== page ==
To a city by the sea
It has been three years since OMD last played at the Brighton Dome. In 2007 the reunited original quartet of Andy McCluskey, Paul Humphreys, Martin Cooper and Malcolm Holmes were in the midst of the second leg of a magical tour that would see them perform their seminal Architecture and Morality album in its entirety, plus a fairly comprehensive selection of hit singles.
Fast-forward to 2010 and the presence of that career-defining album continues to permeate much of the opening show’s set on the History Of Modern tour. Singer Andy McCluskey has even gone so far as to boldly proclaim that the accompanying new album as his best collection of songs since this hugely creative period in OMD’s history.
Admittedly the reviews of the new album have generally been favourable and, whilst it’s unlikely that OMD will enjoy the kind of career renaissance that Gary Numan enjoyed a decade ago, the new opus certainly ticks many boxes, even if it doesn’t quite hit the heights of yore. Interestingly enough, the last time that McCluskey toured with new OMD material was with Numan as support on the Liberator tour in 1993.
So where do OMD fit in amongst the resurged electronic acts in 2010? Their influence is certainly prevalent amongst a new breed of synthpop stars such as La Roux and Little Boots, while there are two other significant acts with a definite McCluskey and Humphreys DNA imprint that could signify a changing of the guard in the near future. The first of these is brilliant Brighton band, Mirrors, who are providing the support in European territories, and whose suit-clad presence in the audience has been noted.
Elsewhere, Villa Nah, the duo from Finland, provide the support on the UK leg of the tour, having previously been commissioned to remix OMD’s ‘If You Want It’ single. Showcasing tracks from their critically acclaimed debut album Origin,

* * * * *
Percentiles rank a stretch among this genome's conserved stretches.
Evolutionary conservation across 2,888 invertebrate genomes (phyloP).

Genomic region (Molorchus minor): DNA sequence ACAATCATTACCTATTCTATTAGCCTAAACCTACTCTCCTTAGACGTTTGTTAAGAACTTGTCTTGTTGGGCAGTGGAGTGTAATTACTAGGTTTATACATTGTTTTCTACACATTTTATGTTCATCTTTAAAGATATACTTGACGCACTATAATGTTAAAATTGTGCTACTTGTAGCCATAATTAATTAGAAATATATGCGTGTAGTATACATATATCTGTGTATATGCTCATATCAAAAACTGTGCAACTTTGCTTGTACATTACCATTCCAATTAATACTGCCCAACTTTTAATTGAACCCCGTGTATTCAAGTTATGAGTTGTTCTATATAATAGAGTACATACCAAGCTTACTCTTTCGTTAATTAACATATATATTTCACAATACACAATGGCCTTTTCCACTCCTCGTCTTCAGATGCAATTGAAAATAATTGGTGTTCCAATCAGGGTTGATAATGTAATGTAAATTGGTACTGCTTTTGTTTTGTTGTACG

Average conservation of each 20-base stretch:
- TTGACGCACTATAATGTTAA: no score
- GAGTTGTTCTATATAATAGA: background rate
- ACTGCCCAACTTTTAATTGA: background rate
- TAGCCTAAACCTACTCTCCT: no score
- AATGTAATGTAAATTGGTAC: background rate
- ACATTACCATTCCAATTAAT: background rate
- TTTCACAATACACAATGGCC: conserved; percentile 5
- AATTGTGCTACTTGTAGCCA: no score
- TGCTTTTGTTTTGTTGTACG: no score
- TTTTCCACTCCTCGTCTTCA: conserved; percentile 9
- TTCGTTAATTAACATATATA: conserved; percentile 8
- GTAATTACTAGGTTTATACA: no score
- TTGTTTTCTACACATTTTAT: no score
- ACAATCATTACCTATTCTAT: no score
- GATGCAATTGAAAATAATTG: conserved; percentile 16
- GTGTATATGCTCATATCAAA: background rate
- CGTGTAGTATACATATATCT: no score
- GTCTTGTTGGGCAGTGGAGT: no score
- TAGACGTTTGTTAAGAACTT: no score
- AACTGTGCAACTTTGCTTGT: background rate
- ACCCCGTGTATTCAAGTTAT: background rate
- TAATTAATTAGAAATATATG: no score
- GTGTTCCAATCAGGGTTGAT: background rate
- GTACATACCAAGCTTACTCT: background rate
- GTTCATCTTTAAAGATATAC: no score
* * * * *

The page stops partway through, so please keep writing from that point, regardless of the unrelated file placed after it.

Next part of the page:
Juho Paolosmaa and Tomi Hyypp¡ certainly wear their Synth Britannia influences on their sleeves. ‘Remains of Love’ has a Numan-esque feel to it, while ‘Some Kind of Dream’ is the sound of A Flock Of Seagulls segueing into OMD. They also air a new track, ‘Lights Out’, which hints at some early Blancmange. While some of the influences are obvious, these are channelled into something fresh and inspiring, and their sparse yet inventive melodies go down well with the south coast crowd. The Helsinki two-piece also seem genuinely surprised and touched when stand-out tracks ‘like Ways to Be’ are recognised, and it’s a shame that their set isn’t longer.
For OMD it is an evening of mixed fortunes. Following the career-referencing instrumental track ‘History Of Modern (Parts III and IV)’ the quartet launch into the first of several new tracks: the Simon Cowell-scolding ‘New Babies: New Toys’, with McCluskey aggressively hitting the notes on his Fender bass in tandem with an acerbic vocal.
Set stalwart ‘Messages’ follows, with Holmes crucially missing his cue at the start. The band are clearly under-rehearsed and displaying some opening show nerves, but the on-stage problems (including forgotten lyrics and the failure of the visuals) don’t detract from what is a very enjoyable show.
Arguably the new album is a hit-and-miss affair, but thankfully it is the gems that grace the set tonight. ‘History Of Modern (Part I)’ continues to solidify its reputation as a modern OMD classic with its acutely observed lyrics and memorable synth refrain, even if it threatens to morph into ‘Ring The Bells’ by James at times.
The beautiful ‘New Holy Ground’, which sounds like the missing link betweenDazzle Ships‘ ‘Silent Running’ and brilliant B-side ‘The Avenue’, arrives after the rapturously-received ‘Maid Of Orleans’ with metronomic footsteps eerily reverberating around the historic arena. And this is followed by ‘Green’, a mid-90s track steeped in yearning melancholia that has been rescued from the vaults by Humphreys. Forthcoming single ‘Sister Marie Says’, and close relative of ‘Enola Gay’, sounds great in a live setting, with Holmes, the sadly under-used drummer on the new album, giving the track some added bite.
The 23-track set contains few surprises and is loaded with the hit singles that most audiences have come to expect in recent years. However, there is one notable exception: For the first time in the best part of 30 years, they dust off ‘Bunker Soldiers’ from their debut album. For someone who never saw OMD in their heyday, it is a real treat.
The biggest disappointment of the night is reserved for the encore when they pair clunky single ‘If You Want It’ with ‘Electricity’, but largely the show has been a triumph in the face of technical adversity – “We’ve still had a f*cking good time!” declares a defiant McCluskey towards the end.
By Barry Page
6th November 2010